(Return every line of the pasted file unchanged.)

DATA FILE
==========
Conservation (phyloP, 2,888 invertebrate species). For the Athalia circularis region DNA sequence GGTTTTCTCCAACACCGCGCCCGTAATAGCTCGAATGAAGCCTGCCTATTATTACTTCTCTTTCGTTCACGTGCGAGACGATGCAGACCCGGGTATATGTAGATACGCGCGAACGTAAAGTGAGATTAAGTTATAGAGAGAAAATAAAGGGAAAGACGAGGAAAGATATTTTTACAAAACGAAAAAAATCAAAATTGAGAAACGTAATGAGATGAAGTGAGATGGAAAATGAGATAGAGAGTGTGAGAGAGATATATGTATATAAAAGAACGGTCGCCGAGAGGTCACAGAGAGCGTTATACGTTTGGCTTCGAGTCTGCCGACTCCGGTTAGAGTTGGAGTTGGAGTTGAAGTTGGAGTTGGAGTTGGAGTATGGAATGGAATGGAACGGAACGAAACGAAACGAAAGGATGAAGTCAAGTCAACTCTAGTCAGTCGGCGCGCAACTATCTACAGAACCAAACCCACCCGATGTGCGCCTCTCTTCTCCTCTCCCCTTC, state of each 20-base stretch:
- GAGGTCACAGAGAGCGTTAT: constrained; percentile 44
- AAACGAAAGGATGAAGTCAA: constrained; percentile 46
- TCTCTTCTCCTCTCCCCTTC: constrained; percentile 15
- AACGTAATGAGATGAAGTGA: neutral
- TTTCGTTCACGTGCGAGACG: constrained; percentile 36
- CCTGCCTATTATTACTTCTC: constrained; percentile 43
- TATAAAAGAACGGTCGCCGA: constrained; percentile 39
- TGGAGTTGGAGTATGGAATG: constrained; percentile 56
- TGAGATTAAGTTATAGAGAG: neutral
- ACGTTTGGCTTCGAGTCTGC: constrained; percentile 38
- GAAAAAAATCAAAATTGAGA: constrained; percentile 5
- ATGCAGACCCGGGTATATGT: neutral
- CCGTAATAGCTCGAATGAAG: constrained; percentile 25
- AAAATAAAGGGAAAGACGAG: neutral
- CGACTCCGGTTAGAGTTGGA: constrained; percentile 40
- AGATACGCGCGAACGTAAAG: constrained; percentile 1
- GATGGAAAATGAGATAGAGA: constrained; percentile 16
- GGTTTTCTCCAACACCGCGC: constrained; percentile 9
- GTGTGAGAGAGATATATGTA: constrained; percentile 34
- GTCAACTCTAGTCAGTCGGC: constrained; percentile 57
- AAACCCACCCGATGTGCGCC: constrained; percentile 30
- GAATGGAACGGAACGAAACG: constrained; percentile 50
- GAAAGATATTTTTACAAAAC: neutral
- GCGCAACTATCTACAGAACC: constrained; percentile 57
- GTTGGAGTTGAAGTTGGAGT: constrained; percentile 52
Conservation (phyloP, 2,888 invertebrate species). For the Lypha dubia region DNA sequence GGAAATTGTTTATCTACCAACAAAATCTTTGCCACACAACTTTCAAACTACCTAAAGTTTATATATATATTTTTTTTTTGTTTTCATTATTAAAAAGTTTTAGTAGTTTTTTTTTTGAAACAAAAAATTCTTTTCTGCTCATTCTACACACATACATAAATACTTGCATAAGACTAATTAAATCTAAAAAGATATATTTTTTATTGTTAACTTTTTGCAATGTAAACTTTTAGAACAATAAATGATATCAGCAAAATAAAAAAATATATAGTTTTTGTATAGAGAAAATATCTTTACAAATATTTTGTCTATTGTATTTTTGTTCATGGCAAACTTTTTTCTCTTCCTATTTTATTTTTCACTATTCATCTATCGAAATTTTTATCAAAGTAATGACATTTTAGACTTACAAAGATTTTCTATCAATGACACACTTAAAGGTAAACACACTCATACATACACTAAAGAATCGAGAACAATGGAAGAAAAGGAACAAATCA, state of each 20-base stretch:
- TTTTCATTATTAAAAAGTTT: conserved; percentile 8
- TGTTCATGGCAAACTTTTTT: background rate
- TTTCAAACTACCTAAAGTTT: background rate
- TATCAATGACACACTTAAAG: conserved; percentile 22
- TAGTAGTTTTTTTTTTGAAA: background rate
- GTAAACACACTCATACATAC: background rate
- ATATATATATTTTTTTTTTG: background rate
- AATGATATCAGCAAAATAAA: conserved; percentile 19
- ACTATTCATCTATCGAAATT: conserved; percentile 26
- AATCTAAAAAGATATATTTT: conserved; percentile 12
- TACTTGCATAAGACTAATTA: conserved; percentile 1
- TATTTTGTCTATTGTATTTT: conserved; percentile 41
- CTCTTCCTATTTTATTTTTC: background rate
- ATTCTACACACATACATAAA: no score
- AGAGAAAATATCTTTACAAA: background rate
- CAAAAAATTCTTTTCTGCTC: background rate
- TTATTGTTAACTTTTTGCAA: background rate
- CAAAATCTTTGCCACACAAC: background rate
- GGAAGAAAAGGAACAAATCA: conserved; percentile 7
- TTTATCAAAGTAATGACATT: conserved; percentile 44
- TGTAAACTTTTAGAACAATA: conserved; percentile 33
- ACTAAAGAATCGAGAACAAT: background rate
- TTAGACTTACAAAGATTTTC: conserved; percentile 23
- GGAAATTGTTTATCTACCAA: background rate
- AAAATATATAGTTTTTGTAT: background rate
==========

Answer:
Conservation (phyloP, 2,888 invertebrate species). For the Athalia circularis region DNA sequence GGTTTTCTCCAACACCGCGCCCGTAATAGCTCGAATGAAGCCTGCCTATTATTACTTCTCTTTCGTTCACGTGCGAGACGATGCAGACCCGGGTATATGTAGATACGCGCGAACGTAAAGTGAGATTAAGTTATAGAGAGAAAATAAAGGGAAAGACGAGGAAAGATATTTTTACAAAACGAAAAAAATCAAAATTGAGAAACGTAATGAGATGAAGTGAGATGGAAAATGAGATAGAGAGTGTGAGAGAGATATATGTATATAAAAGAACGGTCGCCGAGAGGTCACAGAGAGCGTTATACGTTTGGCTTCGAGTCTGCCGACTCCGGTTAGAGTTGGAGTTGGAGTTGAAGTTGGAGTTGGAGTTGGAGTATGGAATGGAATGGAACGGAACGAAACGAAACGAAAGGATGAAGTCAAGTCAACTCTAGTCAGTCGGCGCGCAACTATCTACAGAACCAAACCCACCCGATGTGCGCCTCTCTTCTCCTCTCCCCTTC, state of each 20-base stretch:
- GAGGTCACAGAGAGCGTTAT: constrained; percentile 44
- AAACGAAAGGATGAAGTCAA: constrained; percentile 46
- TCTCTTCTCCTCTCCCCTTC: constrained; percentile 15
- AACGTAATGAGATGAAGTGA: neutral
- TTTCGTTCACGTGCGAGACG: constrained; percentile 36
- CCTGCCTATTATTACTTCTC: constrained; percentile 43
- TATAAAAGAACGGTCGCCGA: constrained; percentile 39
- TGGAGTTGGAGTATGGAATG: constrained; percentile 56
- TGAGATTAAGTTATAGAGAG: neutral
- ACGTTTGGCTTCGAGTCTGC: constrained; percentile 38
- GAAAAAAATCAAAATTGAGA: constrained; percentile 5
- ATGCAGACCCGGGTATATGT: neutral
- CCGTAATAGCTCGAATGAAG: constrained; percentile 25
- AAAATAAAGGGAAAGACGAG: neutral
- CGACTCCGGTTAGAGTTGGA: constrained; percentile 40
- AGATACGCGCGAACGTAAAG: constrained; percentile 1
- GATGGAAAATGAGATAGAGA: constrained; percentile 16
- GGTTTTCTCCAACACCGCGC: constrained; percentile 9
- GTGTGAGAGAGATATATGTA: constrained; percentile 34
- GTCAACTCTAGTCAGTCGGC: constrained; percentile 57
- AAACCCACCCGATGTGCGCC: constrained; percentile 30
- GAATGGAACGGAACGAAACG: constrained; percentile 50
- GAAAGATATTTTTACAAAAC: neutral
- GCGCAACTATCTACAGAACC: constrained; percentile 57
- GTTGGAGTTGAAGTTGGAGT: constrained; percentile 52
Conservation (phyloP, 2,888 invertebrate species). For the Lypha dubia region DNA sequence GGAAATTGTTTATCTACCAACAAAATCTTTGCCACACAACTTTCAAACTACCTAAAGTTTATATATATATTTTTTTTTTGTTTTCATTATTAAAAAGTTTTAGTAGTTTTTTTTTTGAAACAAAAAATTCTTTTCTGCTCATTCTACACACATACATAAATACTTGCATAAGACTAATTAAATCTAAAAAGATATATTTTTTATTGTTAACTTTTTGCAATGTAAACTTTTAGAACAATAAATGATATCAGCAAAATAAAAAAATATATAGTTTTTGTATAGAGAAAATATCTTTACAAATATTTTGTCTATTGTATTTTTGTTCATGGCAAACTTTTTTCTCTTCCTATTTTATTTTTCACTATTCATCTATCGAAATTTTTATCAAAGTAATGACATTTTAGACTTACAAAGATTTTCTATCAATGACACACTTAAAGGTAAACACACTCATACATACACTAAAGAATCGAGAACAATGGAAGAAAAGGAACAAATCA, state of each 20-base stretch:
- TTTTCATTATTAAAAAGTTT: conserved; percentile 8
- TGTTCATGGCAAACTTTTTT: background rate
- TTTCAAACTACCTAAAGTTT: background rate
- TATCAATGACACACTTAAAG: conserved; percentile 22
- TAGTAGTTTTTTTTTTGAAA: background rate
- GTAAACACACTCATACATAC: background rate
- ATATATATATTTTTTTTTTG: background rate
- AATGATATCAGCAAAATAAA: conserved; percentile 19
- ACTATTCATCTATCGAAATT: conserved; percentile 26
- AATCTAAAAAGATATATTTT: conserved; percentile 12
- TACTTGCATAAGACTAATTA: conserved; percentile 1
- TATTTTGTCTATTGTATTTT: conserved; percentile 41
- CTCTTCCTATTTTATTTTTC: background rate
- ATTCTACACACATACATAAA: no score
- AGAGAAAATATCTTTACAAA: background rate
- CAAAAAATTCTTTTCTGCTC: background rate
- TTATTGTTAACTTTTTGCAA: background rate
- CAAAATCTTTGCCACACAAC: background rate
- GGAAGAAAAGGAACAAATCA: conserved; percentile 7
- TTTATCAAAGTAATGACATT: conserved; percentile 44
- TGTAAACTTTTAGAACAATA: conserved; percentile 33
- ACTAAAGAATCGAGAACAAT: background rate
- TTAGACTTACAAAGATTTTC: conserved; percentile 23
- GGAAATTGTTTATCTACCAA: background rate
- AAAATATATAGTTTTTGTAT: background rate